Malta has a vibrant history and the remnants of its story are still here to be experienced.
Below, InterContinental Hotel Malta has listed some of the top palaces in Malta you need to visit on your holiday.
Palazzo Parisio Naxxar
Palazzo Parisio Naxxar was originally built in the 18th century as a hunting lodge for the Grandmaster of the Knights of St John.
It soon, however, became the summer residence of the Parisio family from which it gets its name.
It was eventually refurbished in a Sicilian Baroque style.
Palazzo Parisio Naxxar has been lovingly curated by those it has been home to.
The open garden is a great highlight of the palace with its Orangery and beautiful cultivated flora.
High tea is very popular at Palazzo Parisio Naxxarand a very relaxing way to learn more about Malta history by experiencing the noble comforts of this stately home.
Palazzo Parisio Naxxar is also open to walk around inside and see the beautiful Grand Ballroom and detailed Family Chapel.
Image from petitfute.com
Palazzo Parisio Valletta
Not to be confused with Palazzo Parisio Naxxar, this palace in Valletta is sometimes known as Casa Parisio and is in fact named after the same family who owned it in the 18th century.
Paolo Parisio Muscati named the Palazzo Parisio Valletta before eventually retiring to his family hunting lodge that was to becomePalazzo Parisio Naxxar.
An important note of Malta history, the palace was residence to Napoleon for six days during the early days of the French occupation of Malta.
Palazzo Parisio Valletta became the General Post Office from 1886 to 1973, after which it served as the Ministry for Agriculture, and it presently houses the Ministry for Foreign Affairs.
Palazzo Parisio Valletta was severely damaged in World War II by aerial bombardment.
The palace was rebuilt afterwards, but some of the original frescoes were lost.
Image from newmalta.com
BuskettGardens are worth a visit in themselves, but they are also home toVerdala Palace.
The Knights of St John built a hunting lodge and the semi-cultivated area now known as Buskettin Siggiewiin the 1550s or 1560s.
Buskett was used for game hunting by the Knights of St John and in 1586 the hunting lodge was made into Verdala Palace by Hugues Loubenx de Verdalle.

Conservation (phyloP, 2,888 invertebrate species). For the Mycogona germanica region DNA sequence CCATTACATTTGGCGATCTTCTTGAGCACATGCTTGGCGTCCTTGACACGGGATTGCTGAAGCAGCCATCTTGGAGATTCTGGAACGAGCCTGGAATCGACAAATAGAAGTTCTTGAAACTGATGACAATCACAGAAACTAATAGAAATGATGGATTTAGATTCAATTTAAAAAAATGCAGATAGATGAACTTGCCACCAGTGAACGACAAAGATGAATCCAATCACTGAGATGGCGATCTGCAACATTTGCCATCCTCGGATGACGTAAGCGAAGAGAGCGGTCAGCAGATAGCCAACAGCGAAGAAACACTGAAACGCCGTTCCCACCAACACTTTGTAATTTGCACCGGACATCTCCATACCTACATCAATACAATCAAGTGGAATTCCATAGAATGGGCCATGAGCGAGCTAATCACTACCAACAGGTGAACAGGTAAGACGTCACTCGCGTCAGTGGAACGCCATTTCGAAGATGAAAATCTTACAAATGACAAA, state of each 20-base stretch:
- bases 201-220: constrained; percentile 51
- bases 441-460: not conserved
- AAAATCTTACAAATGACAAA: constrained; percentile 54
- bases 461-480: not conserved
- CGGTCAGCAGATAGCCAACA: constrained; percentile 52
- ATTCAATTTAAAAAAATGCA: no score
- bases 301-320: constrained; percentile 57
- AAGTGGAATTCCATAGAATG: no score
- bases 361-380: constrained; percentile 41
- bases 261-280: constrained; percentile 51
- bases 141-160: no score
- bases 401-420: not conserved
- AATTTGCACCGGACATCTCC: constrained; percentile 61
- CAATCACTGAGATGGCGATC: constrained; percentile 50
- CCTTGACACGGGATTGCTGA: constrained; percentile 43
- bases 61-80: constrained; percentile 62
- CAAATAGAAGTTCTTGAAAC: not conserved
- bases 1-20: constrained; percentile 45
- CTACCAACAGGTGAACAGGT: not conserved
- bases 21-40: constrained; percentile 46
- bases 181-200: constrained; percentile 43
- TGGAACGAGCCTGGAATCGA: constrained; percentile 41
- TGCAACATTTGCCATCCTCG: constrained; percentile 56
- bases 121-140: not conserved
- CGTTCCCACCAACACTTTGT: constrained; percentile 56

Girolamo Cassar, one of the best architects Malta had to offer, designed Verdala Palace in a gorgeous Renaissance style.
He is also known to have designed many of the beautiful buildings in Valletta.
Verdala Palace is now the President of Malta’s official summer residence.
Image from mysteriousearth.net
San Anton Palace
Apart from her summer residence at Verdala Palace, the official residence of the President of Malta is San Anton Palace in Attard.
Built yet again during the time of the Knights of St John, San Anton Palace was designed as a country villa for Antoine de Paule.
It was further expanded into a palace after his election as Grandmaster of the Knights of St John in 1623.
Many of the following Grandmasters of the Knights of St John resided at San Anton Palace, also frequently enlarging it during their residence.
This Attardpalace also boasts an extensive open garden, San Anton Gardens, which has at least partially been open to the public since as early as 1882 and is a beautiful spot for walks and picnics.
Image from boomsbeat.com
The Inquisitor’s Palace
In the heart of Birguone can find the Inquisitor’s Palace, one of the few surviving inquisitors palaces and the only one that has been made accessible to the general public.
Malta history tells us that in 1574 the first inquisitor Mgr Pietro Dusina was offered the unused palace by the Grandmaster of the Knights of St John and it was used by all the inquisitors after him.
The Inquisitor’s Palace was improved upon by almost every resident, slowly transforming it into a typical Roman palace.
Open to the public one can get a unique look into Malta history with the historical reconstructions of each the Inquisitor’s Palace’s rooms.
You may also see the permanent displays of the National Museum of Ethnography housed in the Inquisitor’s Palace.
Siggiewi does not only house the Verdala Palace and BuskettGardens but also Girgenti Palace.
Confusingly also sometimes known as the Inquisitor’s Palace, Girgenti Palace was built in the time of the Knights of St John in 1625 as the inquisitor Onorato Visconti’s summer residence.
Girgenti Palace attracts many with its gorgeous view of the surrounding countryside and its own gardens, both of which are naturally irrigated by a number of springs.
Girgenti Palace is now used as the official residence of the Maltese Prime Minister.
Image from timesofmalta.com
If you’re interested in seeing what else you can get up to on the island, Malta has plenty of other cultural activities to get up to.
So come on over and enjoy the island!